About This Book
When I started writing this book, I thought it would be a quick twenty-page tutorial on how to use the most basic nmap functions. As I began writing, I found that nmap's feature-rich functionality began to pull me in. My focus completely changed. My two-week writing plans turned into months of nmap network scans, megabytes of protocol decodes, and a complete immersion in nmap's source code.
This book was written from the perspective of the security team, because it is the security team that is managing some of the largest technological responsibilities that our industry has ever experienced. As the first line of this book affirms, our networks really are a Wild West. The security group is always scrambling for methods to combat these constantly increasing and evolving threats.
Nmap is a tool that has been available to network security professionals for years, but it's surprising how many haven't taken advantage of the most basic nmap functionality. I hope that this book will allow security teams to learn more about this incredibly powerful program and help them become better security professionals.
How This Book is Organized
This book consists of eleven chapters, with each chapter designed as a stand-alone set of related topics. If you are already familiar with the basic nmap scans but you need more information about timing and tuning options, you can skip ahead without missing too much.
Chapter 1: The Basics
It's almost impossible to understand the foundation of nmap without an understanding of the underlying protocols, and it's just as difficult to understand nmap's operation without an overview of its architecture. If you've never touched a network or you are just learning nmap, this is a great place to start.
Chapter 2: Nmap Scanning Techniques
Nmap is about scanning, so the first nmap-specific chapter details every possible scanning method. Every nmap scan type is profiled in technical minutia, all the way down to the packet. Each scan technique also includes a list of advantages, disadvantages, and usage recommendations.
Chapter 3: Nmap's Ping Options
The process that runs prior the actual nmap scan is the lesser-known but exceedingly vital nmap ping process. If nmap can't ping a remote device, all of the work that went into choosing a scanning method and its associated options is completely wasted.
Chapter 4: Operating System Fingerprinting
Nmap's operating system fingerprinting process is often overlooked, so this chapter should turn some heads. Nmap can provide amazing detail about a remote device using only fourteen IP frames that never open an application session or log in. If you've never used nmap to fingerprint an OS, you'll be floored after reading this chapter.
Chapter 5: Host and Port Options
Chapters 5 through 10 categorize the remaining nmap options into six distinct categories. Chapter 5 details the nmap options related to hosts and ports. If an nmap scan requires that a specific IP address be excluded or UDP port 535 be included, these options will provide a wealth of information.
Chapter 6: Logging Options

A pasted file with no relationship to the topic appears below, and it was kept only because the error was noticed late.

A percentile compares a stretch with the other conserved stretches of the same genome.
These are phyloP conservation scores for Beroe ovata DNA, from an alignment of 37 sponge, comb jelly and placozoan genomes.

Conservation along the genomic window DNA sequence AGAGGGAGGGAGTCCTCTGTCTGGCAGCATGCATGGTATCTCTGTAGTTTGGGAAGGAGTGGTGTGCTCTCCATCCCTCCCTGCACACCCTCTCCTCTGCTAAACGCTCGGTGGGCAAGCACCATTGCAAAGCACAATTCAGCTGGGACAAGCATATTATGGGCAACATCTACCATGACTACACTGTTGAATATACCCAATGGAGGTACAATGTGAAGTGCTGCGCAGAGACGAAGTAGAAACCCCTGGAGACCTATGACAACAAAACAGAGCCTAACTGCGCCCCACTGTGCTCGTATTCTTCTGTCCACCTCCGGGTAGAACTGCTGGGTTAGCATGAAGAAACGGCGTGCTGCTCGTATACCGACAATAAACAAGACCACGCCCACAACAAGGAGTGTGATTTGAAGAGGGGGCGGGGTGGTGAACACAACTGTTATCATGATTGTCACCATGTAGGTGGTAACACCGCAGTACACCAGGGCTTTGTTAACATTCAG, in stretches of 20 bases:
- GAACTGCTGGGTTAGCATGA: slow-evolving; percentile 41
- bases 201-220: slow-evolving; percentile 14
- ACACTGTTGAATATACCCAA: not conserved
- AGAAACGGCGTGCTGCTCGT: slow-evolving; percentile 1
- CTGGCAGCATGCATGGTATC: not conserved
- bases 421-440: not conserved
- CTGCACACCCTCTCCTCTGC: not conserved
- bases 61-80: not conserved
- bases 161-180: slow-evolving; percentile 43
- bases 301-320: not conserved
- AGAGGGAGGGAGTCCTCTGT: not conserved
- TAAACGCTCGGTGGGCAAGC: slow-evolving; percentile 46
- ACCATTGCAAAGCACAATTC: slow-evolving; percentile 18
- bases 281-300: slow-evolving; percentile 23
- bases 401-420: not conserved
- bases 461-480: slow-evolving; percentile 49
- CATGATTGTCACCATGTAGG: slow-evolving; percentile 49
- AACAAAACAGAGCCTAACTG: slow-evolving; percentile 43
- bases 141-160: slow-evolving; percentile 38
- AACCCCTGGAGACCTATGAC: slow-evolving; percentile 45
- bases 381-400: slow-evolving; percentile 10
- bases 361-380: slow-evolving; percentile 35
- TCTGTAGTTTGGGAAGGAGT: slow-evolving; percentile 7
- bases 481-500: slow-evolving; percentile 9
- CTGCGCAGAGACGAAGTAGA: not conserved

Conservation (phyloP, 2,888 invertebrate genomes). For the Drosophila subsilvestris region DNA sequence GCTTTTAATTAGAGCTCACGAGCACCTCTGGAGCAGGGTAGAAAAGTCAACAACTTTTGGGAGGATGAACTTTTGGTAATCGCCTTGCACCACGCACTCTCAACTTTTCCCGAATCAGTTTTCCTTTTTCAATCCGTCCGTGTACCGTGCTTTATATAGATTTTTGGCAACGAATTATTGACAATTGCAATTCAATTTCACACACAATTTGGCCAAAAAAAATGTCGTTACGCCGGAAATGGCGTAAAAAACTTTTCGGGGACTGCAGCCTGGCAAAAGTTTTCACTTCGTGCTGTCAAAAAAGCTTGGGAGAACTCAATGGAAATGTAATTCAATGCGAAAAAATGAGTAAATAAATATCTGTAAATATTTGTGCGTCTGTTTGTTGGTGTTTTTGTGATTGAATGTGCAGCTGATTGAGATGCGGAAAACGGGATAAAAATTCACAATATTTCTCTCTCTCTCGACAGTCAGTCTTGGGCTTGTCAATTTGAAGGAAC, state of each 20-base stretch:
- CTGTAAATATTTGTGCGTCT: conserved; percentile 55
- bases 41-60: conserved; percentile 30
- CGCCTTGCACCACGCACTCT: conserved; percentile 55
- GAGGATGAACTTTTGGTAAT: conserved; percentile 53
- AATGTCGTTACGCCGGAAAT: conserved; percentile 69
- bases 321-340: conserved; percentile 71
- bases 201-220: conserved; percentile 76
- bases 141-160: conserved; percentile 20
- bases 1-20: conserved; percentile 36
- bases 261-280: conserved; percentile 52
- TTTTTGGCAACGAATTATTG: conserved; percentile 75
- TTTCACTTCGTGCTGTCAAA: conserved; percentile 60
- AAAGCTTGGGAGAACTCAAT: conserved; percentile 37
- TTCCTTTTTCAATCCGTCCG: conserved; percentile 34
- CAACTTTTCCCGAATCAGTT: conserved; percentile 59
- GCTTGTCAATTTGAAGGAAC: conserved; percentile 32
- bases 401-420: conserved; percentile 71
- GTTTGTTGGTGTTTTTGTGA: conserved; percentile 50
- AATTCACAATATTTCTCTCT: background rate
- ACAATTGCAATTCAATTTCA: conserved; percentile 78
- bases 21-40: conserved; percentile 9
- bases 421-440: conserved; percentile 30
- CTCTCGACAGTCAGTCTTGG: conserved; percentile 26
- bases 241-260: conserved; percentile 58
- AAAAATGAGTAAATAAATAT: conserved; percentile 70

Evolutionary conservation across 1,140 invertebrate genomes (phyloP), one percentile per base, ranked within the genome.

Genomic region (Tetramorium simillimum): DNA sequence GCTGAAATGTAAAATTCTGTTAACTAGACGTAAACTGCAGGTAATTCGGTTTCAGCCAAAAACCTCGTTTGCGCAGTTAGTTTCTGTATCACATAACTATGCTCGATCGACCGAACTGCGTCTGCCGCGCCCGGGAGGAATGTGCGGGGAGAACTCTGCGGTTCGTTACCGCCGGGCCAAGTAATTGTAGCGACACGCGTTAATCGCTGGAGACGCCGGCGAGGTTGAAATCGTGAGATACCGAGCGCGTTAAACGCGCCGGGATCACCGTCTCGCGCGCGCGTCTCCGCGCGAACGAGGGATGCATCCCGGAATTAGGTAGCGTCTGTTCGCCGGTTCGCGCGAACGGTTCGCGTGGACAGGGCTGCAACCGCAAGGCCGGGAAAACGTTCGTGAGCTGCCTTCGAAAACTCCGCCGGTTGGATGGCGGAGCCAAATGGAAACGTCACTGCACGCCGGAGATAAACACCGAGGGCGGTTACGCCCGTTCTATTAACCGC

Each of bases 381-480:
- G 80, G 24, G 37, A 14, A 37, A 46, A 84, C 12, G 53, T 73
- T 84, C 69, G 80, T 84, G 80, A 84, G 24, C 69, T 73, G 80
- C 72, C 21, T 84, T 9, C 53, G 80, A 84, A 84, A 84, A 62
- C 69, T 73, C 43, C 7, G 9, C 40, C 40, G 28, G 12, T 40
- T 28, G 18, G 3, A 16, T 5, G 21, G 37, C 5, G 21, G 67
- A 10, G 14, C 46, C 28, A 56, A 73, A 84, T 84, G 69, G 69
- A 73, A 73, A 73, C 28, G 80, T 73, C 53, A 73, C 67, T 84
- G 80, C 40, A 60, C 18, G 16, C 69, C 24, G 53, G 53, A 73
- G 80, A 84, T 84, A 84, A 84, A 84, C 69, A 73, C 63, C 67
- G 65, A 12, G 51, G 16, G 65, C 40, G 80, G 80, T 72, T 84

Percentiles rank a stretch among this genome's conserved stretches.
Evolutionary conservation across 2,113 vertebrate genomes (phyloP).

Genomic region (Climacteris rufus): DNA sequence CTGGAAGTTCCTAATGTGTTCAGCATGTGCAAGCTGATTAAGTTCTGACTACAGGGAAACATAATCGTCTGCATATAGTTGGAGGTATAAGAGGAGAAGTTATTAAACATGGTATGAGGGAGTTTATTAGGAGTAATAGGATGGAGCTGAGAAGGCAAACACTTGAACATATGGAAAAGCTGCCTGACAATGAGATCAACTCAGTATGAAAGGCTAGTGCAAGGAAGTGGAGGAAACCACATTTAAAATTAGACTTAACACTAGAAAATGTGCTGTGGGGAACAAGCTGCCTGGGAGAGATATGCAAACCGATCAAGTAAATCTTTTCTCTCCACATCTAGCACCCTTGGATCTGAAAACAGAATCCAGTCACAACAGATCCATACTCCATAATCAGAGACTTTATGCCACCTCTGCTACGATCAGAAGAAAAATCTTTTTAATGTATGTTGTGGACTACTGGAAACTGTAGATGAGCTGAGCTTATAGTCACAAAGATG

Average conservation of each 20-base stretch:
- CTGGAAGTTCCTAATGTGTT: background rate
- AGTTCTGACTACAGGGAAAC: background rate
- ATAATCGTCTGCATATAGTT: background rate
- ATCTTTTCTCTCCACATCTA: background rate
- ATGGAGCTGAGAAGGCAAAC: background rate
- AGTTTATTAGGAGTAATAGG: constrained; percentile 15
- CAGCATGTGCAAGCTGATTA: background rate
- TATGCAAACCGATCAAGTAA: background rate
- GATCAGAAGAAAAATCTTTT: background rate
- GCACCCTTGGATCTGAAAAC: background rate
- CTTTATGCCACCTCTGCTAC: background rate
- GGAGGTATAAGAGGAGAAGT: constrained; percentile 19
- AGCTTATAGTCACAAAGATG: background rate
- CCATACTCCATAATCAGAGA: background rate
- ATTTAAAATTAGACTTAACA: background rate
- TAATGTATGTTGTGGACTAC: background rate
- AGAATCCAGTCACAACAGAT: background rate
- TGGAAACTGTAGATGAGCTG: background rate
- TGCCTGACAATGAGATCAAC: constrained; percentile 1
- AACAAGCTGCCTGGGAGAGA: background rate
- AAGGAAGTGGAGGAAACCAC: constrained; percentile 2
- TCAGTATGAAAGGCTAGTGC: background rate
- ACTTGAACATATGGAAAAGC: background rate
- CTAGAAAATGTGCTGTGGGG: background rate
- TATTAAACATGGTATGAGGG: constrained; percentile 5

The scan is simply the means to an end. The end, or the log file, is where all of the important information will be stored. Nmap includes many different logging options, and this chapter will document all of them!
Chapter 7: Real-Time Information Options
As nmap runs, it can provide real-time packet decode information, internal debugging data, or feedback about the version scanning process. Chapter 7 presents each real-time information option and provides suggestions of when each option might be best applied.
Chapter 8: Tuning and Timing Options
Nmap allows customization of the timing and structure of every packet sent to the network. Chapter 8 documents this advanced feature set and shows how it can be applied to almost any scanning scenario.
Chapter 9: Windows-Only Nmap Options
Nmap can run in many different operating systems, but successfully using nmap in Microsoft Windows can be a challenge. Chapter 9 will document each Windows-based option and describes how these options can be used to troubleshoot nmap in a Windows environment.
Chapter 10: Miscellaneous Options
There are some options that just won't fit anywhere else. Chapter 10 provides a catch-all for nmap's more esoteric (or bland) choices.
Chapter 11: Using Nmap in the "Real World"
This is the chapter that started it all. If a security manager wants to know how nmap could assist with security-related challenges, this chapter should provide some talking points.
Conventions Used in This Book
There are some standard conventions used throughout this book that should assist in identifying important information:
- Fixed-width fonts are used to display nmap output or to specify command syntax. These fonts are also displayed when nmap options or filenames are referenced.
- Less-than signs (<) and greater-than signs (>) are used to delineate non-optional syntax. For example, the text –P <portnumber> signifies that the portnumber variable is required whenever the –P option is used.
- Square brackets [ ] delineate optional syntax. For example, the text -PS[portlist] signifies that the –PS option could be used without the portlist variable.
The NetworkUptime.com glow-in-the-dark clock highlights "secrets" about nmap or its functions. These important notes are worth the read!